Tuesday, November 10, 2009
Help Your Child With Articulation Errors
Does your child have a speech sound error or two that he doesn’t seem to be outgrowing? By age 7 or 8, children should have mastered all of their speech sounds. Some sounds, of course, should be produced correctly well before that age. To see a chart of when each sound should be mastered, click here.
If you suspect or know that your child has an articulation problem, seeing a speech-language-pathologist for an evaluation is a wise first step. He or she will be able to tell you exactly which sounds are in error—there may be some that you haven’t noticed! Even if you opt to work with your child at home, the speech pathologist should be able to give you some tips and get you started. However, this isn’t the preferred option for many parents. Perhaps you can’t afford speech therapy or fit it into your schedule. Perhaps you don’t want involvement with the public schools.
If you would like to work with your child’s speech at home, here are some guidelines and ideas. First, pick a sound or group of sounds to work on. You may want to pick an easier sound to start with, or one that is important to the child, such as a sound in his name. Make the sound yourself and consider exactly how it is made. Where in your mouth does your tongue touch? Does the air leak through slowly, such as in an “s”? Or does the air pop out quickly, as in a “t”? If your child cannot produce the sound at all, you will have to describe this to him.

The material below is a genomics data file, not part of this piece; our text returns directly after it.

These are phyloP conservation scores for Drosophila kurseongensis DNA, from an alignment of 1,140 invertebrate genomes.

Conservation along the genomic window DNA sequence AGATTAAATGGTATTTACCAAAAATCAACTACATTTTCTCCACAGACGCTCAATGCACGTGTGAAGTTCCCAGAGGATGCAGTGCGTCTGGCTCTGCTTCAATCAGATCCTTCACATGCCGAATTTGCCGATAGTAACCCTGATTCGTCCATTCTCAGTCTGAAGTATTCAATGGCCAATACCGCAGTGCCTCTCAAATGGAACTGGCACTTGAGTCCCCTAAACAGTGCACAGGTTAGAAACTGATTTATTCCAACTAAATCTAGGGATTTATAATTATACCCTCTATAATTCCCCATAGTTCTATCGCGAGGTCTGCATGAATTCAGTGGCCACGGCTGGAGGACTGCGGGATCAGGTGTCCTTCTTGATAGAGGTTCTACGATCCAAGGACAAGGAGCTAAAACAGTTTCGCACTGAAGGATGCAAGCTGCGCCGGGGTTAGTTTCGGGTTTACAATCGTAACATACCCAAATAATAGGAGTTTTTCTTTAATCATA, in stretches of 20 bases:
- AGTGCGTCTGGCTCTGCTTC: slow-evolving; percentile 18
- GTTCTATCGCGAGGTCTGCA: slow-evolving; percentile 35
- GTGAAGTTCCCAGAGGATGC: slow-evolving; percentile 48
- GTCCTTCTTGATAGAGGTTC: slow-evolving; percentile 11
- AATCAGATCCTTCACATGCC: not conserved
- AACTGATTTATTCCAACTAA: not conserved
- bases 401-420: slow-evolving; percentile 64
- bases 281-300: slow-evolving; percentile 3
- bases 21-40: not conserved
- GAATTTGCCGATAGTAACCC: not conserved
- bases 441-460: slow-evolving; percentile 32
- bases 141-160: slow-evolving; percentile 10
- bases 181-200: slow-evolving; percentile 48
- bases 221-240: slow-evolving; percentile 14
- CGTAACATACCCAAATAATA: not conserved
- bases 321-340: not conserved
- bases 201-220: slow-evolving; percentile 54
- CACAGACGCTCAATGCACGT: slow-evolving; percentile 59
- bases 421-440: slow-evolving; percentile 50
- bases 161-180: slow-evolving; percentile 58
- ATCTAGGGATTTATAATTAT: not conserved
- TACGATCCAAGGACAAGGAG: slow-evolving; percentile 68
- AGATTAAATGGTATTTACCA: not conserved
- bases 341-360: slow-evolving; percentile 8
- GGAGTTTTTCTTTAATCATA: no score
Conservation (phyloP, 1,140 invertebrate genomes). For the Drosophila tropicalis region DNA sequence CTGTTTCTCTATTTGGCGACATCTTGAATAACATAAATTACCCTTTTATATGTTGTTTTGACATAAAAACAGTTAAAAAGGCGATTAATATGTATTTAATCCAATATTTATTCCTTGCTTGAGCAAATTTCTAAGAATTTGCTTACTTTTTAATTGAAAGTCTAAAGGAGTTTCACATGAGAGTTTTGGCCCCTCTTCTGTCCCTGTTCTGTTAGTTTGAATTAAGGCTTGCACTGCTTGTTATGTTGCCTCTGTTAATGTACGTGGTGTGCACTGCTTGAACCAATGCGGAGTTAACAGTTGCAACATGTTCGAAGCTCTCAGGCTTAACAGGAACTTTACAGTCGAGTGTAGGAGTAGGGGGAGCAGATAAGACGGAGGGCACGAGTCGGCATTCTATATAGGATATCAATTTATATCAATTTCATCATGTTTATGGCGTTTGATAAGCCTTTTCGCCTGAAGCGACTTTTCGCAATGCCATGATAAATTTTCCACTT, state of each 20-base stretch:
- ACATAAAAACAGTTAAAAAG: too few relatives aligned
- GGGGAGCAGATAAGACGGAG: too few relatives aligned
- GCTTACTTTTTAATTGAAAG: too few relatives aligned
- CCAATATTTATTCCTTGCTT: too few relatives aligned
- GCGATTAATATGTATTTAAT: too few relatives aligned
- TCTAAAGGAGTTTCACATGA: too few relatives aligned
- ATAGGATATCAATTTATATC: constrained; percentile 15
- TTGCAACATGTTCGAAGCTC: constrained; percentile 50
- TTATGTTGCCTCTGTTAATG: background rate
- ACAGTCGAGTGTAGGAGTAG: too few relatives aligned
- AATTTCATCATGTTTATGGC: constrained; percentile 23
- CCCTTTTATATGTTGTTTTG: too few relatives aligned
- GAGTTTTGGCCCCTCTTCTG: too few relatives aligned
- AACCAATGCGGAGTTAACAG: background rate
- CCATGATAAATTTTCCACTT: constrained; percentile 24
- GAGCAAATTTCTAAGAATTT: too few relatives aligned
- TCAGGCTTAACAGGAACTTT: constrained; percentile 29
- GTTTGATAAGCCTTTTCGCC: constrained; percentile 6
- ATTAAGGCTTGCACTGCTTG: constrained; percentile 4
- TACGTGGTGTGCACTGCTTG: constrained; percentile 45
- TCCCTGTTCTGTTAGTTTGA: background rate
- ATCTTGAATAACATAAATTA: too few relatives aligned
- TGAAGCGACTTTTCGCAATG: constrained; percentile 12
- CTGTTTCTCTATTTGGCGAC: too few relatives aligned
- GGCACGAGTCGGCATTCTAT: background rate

Teach your child to say the target sound in isolation (not in words). Model it for him. Use your finger, spoon handle, or popsicle stick to touch his mouth or tongue in the target spots. When your child can produce it, practice. Practice, practice, and practice some more until he really knows it well by itself. Then practice words that begin with the target sound, moving on to words with the sound in the middle or at the end.
When your child can produce the sound in words with 95% accuracy, begin practicing in sentences. By the time sentences are mastered, you will probably hear the sound being used most of the time in conversation. This may take a few weeks or longer. Don’t expect your child to use the sound in conversation right away—it will take time before he can produce the sound correctly without thinking about it.
Make your speech practice time fun. Keep the sessions short, but practice every day. Play board games, making your child say his word 3 times before every turn. Hop across the room, repeating the sound with every bounce. With dedicated practice, you should soon see improvement in your child’s articulation skills!
For more materials and tips for working with your child’s speech at home, please visit my Super Star Speech website and Super Star Speech blog.